Australia launches a world-first national reporting tool for revenge porn

Taking steps to reporting and removing revenge porn, a.k.a image-based abuse, can be arduous, both emotionally and regarding the amount of steps required to get it done.

Australia’s government is aiming to make the process simpler, with the launch of a national portal for reporting instances of image-based abuse.

The portal will allow victims to report revenge porn online, and provide immediate access to support that had been previously been unavailable, according to a statement. A pilot phase will examine the complexity and the volume of the reports before the portal officially launches early next year.

The Australian government has pledged A$4.8 million (US$3.84 million) dedicated to the portal’s development, as part of a A$10 million (US$8 million) plan to tackle image-based abuse. 

State governments around Australia have been moving quickly to criminalise the non-consensual distribution of intimate images. 

New South Wales and the Australian Capital Territory recently introduced laws, catching up with Victoria, South Australia and Western Australia which have revenge porn legislation. 

Queensland, the Northern Territory and Tasmania are yet to have specific laws on revenge porn, nor is there legislation on a federal level. However, the Australian government is looking closely at specific penalties for image-based abuse.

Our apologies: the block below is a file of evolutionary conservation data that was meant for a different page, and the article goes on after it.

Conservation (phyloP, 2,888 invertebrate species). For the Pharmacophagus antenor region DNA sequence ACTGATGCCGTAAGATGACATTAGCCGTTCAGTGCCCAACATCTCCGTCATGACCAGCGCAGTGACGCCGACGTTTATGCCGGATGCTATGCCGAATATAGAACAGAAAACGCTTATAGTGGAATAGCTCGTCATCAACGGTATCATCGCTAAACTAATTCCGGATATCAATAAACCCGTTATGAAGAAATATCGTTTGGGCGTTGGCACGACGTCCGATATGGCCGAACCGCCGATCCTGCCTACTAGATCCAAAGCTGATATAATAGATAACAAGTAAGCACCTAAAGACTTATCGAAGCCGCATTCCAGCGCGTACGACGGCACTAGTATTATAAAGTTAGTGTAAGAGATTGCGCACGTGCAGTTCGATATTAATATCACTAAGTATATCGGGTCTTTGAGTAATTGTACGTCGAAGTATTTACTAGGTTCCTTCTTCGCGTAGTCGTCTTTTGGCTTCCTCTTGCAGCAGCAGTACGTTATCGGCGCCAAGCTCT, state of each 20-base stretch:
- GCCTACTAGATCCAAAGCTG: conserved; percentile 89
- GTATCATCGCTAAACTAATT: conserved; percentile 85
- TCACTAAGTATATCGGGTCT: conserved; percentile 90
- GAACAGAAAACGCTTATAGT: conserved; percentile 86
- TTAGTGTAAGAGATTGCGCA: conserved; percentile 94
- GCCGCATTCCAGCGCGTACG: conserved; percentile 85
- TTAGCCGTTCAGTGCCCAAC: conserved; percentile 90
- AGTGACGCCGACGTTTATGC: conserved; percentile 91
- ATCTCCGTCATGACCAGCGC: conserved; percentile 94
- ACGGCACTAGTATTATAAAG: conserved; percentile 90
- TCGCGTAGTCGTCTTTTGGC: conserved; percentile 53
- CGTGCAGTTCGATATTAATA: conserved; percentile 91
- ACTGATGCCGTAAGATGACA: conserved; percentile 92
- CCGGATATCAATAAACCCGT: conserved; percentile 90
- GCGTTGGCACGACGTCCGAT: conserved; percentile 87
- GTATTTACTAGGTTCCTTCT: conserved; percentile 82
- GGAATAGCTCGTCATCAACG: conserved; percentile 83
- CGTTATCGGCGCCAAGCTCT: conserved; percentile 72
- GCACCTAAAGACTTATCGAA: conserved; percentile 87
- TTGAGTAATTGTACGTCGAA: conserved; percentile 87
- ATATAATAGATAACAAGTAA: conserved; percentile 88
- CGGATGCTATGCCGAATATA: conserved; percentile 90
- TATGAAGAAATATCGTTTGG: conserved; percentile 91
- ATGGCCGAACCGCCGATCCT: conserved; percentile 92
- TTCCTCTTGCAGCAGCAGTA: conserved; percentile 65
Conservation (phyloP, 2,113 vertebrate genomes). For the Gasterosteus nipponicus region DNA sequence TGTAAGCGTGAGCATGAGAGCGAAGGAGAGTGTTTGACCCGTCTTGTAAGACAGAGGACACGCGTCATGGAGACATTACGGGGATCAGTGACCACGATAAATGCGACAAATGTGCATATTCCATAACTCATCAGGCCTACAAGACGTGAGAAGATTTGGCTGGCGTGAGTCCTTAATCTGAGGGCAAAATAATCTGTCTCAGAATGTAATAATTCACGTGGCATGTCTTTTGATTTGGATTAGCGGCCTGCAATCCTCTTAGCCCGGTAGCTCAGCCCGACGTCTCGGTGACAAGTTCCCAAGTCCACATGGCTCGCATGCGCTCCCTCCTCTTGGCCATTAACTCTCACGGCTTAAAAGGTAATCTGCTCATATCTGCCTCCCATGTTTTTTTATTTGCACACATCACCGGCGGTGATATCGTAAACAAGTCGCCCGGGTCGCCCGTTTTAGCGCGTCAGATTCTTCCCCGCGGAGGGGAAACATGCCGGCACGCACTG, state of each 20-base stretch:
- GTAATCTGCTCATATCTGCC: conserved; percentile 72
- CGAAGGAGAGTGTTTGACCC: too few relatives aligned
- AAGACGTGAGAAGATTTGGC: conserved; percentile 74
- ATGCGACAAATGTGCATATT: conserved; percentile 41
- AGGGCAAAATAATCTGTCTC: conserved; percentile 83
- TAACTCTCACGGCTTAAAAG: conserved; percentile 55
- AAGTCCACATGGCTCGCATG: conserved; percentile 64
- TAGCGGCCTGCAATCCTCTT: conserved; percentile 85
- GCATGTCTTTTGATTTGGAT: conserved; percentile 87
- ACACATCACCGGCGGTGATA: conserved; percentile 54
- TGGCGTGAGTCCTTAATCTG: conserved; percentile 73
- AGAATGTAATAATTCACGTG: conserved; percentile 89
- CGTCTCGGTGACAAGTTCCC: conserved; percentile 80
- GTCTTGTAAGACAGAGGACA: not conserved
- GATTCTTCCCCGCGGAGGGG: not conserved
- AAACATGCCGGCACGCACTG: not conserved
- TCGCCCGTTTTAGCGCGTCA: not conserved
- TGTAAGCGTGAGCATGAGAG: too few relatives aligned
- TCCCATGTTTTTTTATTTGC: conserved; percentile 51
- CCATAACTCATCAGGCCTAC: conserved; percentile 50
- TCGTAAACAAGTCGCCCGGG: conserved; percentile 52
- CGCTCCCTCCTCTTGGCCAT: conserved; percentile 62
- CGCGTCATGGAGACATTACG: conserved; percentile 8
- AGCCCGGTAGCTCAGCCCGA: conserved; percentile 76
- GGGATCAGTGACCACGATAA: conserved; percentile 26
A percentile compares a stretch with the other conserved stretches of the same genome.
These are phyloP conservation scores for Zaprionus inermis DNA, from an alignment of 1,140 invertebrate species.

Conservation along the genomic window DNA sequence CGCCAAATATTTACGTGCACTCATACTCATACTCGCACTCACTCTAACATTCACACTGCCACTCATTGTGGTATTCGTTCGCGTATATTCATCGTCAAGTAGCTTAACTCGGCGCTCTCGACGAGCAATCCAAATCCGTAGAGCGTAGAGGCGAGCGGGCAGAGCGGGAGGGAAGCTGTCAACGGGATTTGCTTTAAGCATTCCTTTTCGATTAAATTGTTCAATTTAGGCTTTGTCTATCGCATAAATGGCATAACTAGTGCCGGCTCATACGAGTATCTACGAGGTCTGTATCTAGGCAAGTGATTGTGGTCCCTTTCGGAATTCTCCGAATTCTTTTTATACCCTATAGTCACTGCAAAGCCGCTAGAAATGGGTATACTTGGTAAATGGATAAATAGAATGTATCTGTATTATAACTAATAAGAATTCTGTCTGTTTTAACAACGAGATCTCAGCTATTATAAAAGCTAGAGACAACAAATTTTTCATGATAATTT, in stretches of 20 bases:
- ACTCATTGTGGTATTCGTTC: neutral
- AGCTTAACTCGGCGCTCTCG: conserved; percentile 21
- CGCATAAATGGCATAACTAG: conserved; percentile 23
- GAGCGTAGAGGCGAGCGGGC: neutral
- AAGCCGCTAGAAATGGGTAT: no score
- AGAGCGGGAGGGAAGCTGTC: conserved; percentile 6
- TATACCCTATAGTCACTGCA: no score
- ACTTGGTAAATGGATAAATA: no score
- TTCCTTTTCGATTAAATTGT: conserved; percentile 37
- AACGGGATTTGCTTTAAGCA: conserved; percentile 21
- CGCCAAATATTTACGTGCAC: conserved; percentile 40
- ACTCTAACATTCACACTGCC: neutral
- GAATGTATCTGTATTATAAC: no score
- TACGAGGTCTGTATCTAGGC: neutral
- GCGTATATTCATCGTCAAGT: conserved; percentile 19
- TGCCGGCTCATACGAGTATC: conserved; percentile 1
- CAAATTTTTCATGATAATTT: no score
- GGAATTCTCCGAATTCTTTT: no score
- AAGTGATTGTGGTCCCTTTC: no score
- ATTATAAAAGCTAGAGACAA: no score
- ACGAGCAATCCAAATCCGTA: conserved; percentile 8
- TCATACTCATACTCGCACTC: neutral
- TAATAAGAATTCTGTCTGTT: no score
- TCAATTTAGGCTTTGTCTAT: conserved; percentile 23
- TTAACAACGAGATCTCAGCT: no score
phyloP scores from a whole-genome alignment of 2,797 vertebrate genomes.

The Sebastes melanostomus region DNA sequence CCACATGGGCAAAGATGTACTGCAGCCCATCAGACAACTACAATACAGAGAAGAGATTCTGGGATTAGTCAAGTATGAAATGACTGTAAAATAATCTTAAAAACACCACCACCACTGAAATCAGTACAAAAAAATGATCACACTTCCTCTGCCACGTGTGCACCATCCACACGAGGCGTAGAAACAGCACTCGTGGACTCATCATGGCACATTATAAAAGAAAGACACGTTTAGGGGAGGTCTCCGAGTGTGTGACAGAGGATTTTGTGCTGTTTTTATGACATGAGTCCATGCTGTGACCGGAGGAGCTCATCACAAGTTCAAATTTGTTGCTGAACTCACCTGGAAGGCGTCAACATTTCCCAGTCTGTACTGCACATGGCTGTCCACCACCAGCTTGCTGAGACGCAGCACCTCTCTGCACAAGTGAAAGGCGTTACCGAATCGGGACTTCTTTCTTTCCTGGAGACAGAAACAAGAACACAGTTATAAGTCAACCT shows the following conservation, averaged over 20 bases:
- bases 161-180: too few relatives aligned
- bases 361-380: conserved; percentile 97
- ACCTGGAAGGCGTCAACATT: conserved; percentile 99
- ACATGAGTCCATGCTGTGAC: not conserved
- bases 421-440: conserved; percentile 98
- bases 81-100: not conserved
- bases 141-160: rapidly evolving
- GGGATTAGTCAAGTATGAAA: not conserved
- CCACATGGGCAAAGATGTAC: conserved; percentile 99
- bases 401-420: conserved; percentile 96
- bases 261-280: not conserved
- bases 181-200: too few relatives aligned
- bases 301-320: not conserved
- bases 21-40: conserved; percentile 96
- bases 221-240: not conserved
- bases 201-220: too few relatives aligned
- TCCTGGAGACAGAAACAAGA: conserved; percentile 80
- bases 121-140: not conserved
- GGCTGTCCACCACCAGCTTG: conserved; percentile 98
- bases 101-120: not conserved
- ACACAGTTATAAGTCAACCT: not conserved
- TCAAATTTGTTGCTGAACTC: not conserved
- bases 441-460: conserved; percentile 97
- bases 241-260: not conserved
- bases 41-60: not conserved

One in five Australians are victims of image-based abuse, according to a survey by RMIT earlier this year. The figure is more drastic for Indigenous Australians (one in two), people with a disability (one in two), and LGBTQ Australians (one in three).

While a necessary measure, laws and portals can only be reactive to abuse. 

The onus is really on creepers to stop sharing images, but also the platforms which facilitate distribution — like Facebook, who introduced photo matching tech to combat revenge porn earlier this year.

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If you want to grow your business, start by increasing your social media following

Image: pixabay

You’ve seen the job listings: “we’re looking for a social media rockstar…” 

Social media is driving huge amounts of revenue for companies across industries, and the job market is reflecting that value. This Social Media Rockstar Bundle is one way to learn the skills that check recruiters’ boxes, so you can be that rockstar and land an awesome job in social media.

Here’s a breakdown of the included courses: 

The Ultimate YouTube Diva Course: Get Paid to Make Videos

Everyone and their mother seems to have a YouTube channel, but how many of them are actually successful? This six-hour course will teach you how to seamlessly upload videos made with professional equipment, gain followers using SEO tactics and Google AdWords, and create that tutorial you’ve been dying to make.